2. Does Rajesh have to follow Renata’s decision?
  3. Can Alejandro demand that Renata have the treatment?
  4. What if Renata did not have capacity to make a decision about chemotherapy?

Legal considerations on the points for reflection

1. Is it lawful for Renata to refuse chemotherapy, even if she will die sooner without that treatment?

The law presumes that all adults have capacity to consent to or refuse treatment, unless it is shown otherwise.

A person with capacity may refuse medical treatment, even if it is treatment needed to keep them alive. This is because capacity relates to a person’s ability to make a decision, not what decision they make. However, unwise or unusual decisions may be a prompt to check a person’s capacity.

Renata will have capacity if she:

  • is able to comprehend and retain the information needed to make the decision, including the consequences of the decision; and
  • can use and weigh that information when deciding.

If Renata has capacity, provided her consent has been given freely and voluntarily (and relates to the proposed treatment) she can lawfully refuse the chemotherapy.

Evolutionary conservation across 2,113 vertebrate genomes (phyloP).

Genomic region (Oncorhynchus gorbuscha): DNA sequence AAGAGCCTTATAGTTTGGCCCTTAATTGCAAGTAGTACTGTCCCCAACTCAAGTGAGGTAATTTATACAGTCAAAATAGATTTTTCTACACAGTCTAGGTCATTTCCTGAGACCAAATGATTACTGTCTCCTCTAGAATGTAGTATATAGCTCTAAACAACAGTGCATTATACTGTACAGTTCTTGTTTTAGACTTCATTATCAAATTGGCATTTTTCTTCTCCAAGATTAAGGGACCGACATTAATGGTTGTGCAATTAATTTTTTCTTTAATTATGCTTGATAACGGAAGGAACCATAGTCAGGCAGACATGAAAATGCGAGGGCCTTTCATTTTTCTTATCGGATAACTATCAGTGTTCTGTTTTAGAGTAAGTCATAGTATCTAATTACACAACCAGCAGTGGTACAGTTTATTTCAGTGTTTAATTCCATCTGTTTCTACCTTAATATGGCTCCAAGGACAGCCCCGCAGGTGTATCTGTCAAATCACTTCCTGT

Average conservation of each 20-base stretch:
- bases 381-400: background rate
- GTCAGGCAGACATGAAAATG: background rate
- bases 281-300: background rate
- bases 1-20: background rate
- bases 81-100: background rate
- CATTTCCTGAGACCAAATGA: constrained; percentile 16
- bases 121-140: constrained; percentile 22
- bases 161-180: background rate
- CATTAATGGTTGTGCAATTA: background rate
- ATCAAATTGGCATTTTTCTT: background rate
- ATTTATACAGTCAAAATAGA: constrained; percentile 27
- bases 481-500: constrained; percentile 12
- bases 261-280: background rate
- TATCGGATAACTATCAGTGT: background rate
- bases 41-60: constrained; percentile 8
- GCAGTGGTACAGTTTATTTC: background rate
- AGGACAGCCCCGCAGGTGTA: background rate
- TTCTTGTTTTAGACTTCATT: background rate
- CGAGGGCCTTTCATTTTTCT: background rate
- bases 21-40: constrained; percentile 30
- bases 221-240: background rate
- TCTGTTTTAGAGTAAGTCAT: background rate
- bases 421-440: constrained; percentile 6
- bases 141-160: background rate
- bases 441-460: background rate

Renata appears to understand the proposed treatment, and the consequences of having, or refusing the chemotherapy (she knows that if she does not have it the cancer will spread and cause death). She has considered the information provided by Rajesh and has weighed it. For example, she has considered that the chemotherapy may prolong her life, but also its other implications including the potential for side effects and diminished quality of life. She has used and balanced that information against the consequences of refusing treatment, as part of her decision-making process.

Find out how to determine if a person has capacity to consent to medical treatment in the ELDAC Legal Toolkit’s Capacity and consent to medical treatment resources.

2. Does Rajesh have to follow Renata’s decision?

A health professional must follow a decision to withhold or withdraw treatment made by a person who has capacity. In fact, a health professional who provides treatment contrary to a refusal will have committed an assault on the person, and may be subject to civil, criminal or disciplinary action. Therefore, if Renata has capacity Rajesh should accept her decision not to have chemotherapy.